Thereafter, workshops were held in Ahmedabad, Delhi, Bangalore and Mumbai, engaging 32 experts and 60 students in various creative settings. These day-long intensive creative studio workshops created a vast pool of fresh visual themes, that were filtered down and fine-tuned to make up the final themes of ColourNext 2012. This happened in eight collaborative workshops where the Asian Paints and CKS teams worked together with colour consultants to cluster and filter the entire set of themes.

The information from all these sessions was collated and presented at Style Leader Workshops, where leaders and design thinkers from various industries like architecture, photography, art-direction, product design, apparel design, media and design education came together to decide upon the best possible thematic visual directions for the year 2012. Once the themes were voted upon during these workshops, the project teams from Asian Paints and CKS were able to finally crystallize all the information into the four major themes being revealed later today, at the ColourNext 2012 launch.

As a final step, the team collaborated with colour consultants to translate the final themes into colour and material palettes. These palettes sought to capture a critical part of the visual expression of every theme as well as the meanings, emotions and moods that themes are meant to express. The launch today will present installations on each of these themes, which will also be the subject of discussion for ColourNext Dialogues, to be held the following day, the 24th of January (see agenda).

A Parable on Innovation

By Aditya Dev Sood

You are tasked with finding ways to design new kind of toilets, ones which will actually be used by those who have no experience using them. The challenge is complex because it is underdefined. Do you change the people or do you change the design? What kind of new design might work? It boggles your mind, just as it has defeated the minds of so many social workers and bureaucrats over the many years since Gandhi made toilet design an integral part of his program for the upliftment of India.

To try to bound the problem you agree to do fieldwork in rural India. Participant observation, to be precise. Early in the morning, you rise from your bedding with your host and take a walk out towards the fields. The light is still soft, the birds are singing, and the leaves rustle in the gentle breeze. You have your bottle of mineral water clutched firmly in your right hand. Your host points out a spot. It is secluded, partially hidden, and with a faint grimace you settle down to the act. It is necessary to understand the point of view that you are trying to change.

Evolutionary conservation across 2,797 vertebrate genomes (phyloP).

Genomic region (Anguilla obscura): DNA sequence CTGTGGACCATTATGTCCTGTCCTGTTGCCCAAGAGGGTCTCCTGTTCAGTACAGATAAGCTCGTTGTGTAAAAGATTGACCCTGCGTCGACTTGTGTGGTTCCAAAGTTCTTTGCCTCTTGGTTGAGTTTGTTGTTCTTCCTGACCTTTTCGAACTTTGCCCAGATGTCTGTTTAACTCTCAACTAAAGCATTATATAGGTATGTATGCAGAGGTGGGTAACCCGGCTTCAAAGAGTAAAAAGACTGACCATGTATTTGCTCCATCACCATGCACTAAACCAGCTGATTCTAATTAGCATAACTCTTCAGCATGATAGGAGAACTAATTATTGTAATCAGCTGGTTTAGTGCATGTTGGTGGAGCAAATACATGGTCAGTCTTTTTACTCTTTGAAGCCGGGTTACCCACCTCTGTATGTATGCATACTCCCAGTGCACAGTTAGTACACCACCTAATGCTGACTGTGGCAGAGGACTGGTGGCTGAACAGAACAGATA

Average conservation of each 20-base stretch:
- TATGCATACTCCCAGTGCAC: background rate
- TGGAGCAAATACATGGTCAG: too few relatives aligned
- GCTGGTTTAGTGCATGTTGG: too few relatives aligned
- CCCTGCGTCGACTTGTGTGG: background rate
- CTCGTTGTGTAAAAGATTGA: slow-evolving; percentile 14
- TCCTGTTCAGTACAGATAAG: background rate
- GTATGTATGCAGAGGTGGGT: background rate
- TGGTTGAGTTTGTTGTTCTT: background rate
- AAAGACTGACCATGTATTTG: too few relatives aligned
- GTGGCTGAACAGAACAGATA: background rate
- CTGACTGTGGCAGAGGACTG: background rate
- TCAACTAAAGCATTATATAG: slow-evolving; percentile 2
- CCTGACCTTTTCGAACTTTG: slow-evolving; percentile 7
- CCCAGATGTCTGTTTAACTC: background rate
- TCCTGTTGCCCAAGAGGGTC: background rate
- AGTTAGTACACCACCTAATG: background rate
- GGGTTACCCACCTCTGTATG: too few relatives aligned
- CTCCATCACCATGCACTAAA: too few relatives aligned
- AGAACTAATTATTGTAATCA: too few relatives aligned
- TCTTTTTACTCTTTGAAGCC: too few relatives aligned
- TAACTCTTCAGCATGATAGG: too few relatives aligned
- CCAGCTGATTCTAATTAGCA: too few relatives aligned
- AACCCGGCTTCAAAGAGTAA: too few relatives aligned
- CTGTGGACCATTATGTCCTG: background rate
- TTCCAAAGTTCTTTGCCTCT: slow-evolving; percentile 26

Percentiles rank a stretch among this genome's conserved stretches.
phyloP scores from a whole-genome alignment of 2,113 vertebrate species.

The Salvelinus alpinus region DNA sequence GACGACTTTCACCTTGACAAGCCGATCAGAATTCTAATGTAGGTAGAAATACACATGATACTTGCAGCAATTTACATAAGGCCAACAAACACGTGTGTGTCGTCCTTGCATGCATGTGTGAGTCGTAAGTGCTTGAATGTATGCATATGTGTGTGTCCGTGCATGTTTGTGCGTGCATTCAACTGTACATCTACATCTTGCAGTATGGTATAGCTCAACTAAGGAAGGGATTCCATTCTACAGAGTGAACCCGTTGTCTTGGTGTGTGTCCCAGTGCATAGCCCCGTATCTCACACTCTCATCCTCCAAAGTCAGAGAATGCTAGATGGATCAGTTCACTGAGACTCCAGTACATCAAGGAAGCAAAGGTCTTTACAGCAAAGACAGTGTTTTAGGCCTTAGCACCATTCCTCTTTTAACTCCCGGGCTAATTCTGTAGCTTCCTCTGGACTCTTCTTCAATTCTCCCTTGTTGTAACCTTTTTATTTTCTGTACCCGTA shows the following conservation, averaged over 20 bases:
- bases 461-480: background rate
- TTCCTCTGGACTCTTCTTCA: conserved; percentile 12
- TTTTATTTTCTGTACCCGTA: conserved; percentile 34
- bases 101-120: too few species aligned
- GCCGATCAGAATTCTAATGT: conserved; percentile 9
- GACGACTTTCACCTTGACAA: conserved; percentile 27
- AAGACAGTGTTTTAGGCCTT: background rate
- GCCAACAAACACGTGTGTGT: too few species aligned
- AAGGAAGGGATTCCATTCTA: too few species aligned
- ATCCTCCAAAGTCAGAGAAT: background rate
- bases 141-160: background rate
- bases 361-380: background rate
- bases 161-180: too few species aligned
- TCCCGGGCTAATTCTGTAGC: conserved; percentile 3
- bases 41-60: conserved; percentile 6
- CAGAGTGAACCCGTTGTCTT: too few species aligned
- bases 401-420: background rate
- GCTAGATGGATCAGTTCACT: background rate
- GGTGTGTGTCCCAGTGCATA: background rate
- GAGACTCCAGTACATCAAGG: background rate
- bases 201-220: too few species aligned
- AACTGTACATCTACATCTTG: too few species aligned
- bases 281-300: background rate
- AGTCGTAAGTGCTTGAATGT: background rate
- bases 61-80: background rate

On the third morning you are walking back from the fields with a faint smile of contentment trying to remember why you are here. Toilets? Why on earth would anyone want to give up the simple and elemental pleasure of crapping in the fields? We are human mammals, evolved in riverine deltas and migrated to savannas, why do we need toilets? This is the natural way, the only way to betake oneself.

You return from the field shaken in your understandings down to your very inner core and sense of self. Everything you knew about the problem is out the window. Now you are ready to design, not one toilet, but an array of propositions and possibilities, that collectively transform the very way in which we think about what toilets are and what they are supposed to do. Innovation has begun to be possible.

The grand challenges facing our society remain unsolved because they represent an intersection between competing needs and desires for which no solution has yet been found. Once a solution is found, the challenge will become trivial, for an off-the-shelf solution for the problem will already exist: a ‘best practice.’ Until then, we will need the application of design in thought and innovation in action to discover possible, incremental solutions to these socio-technical problems.

To identify those grand challenges facing us, and to explore and articulate how innovation approaches can help us grapple with them is one of the key goals of the upcoming Design Public Conclave.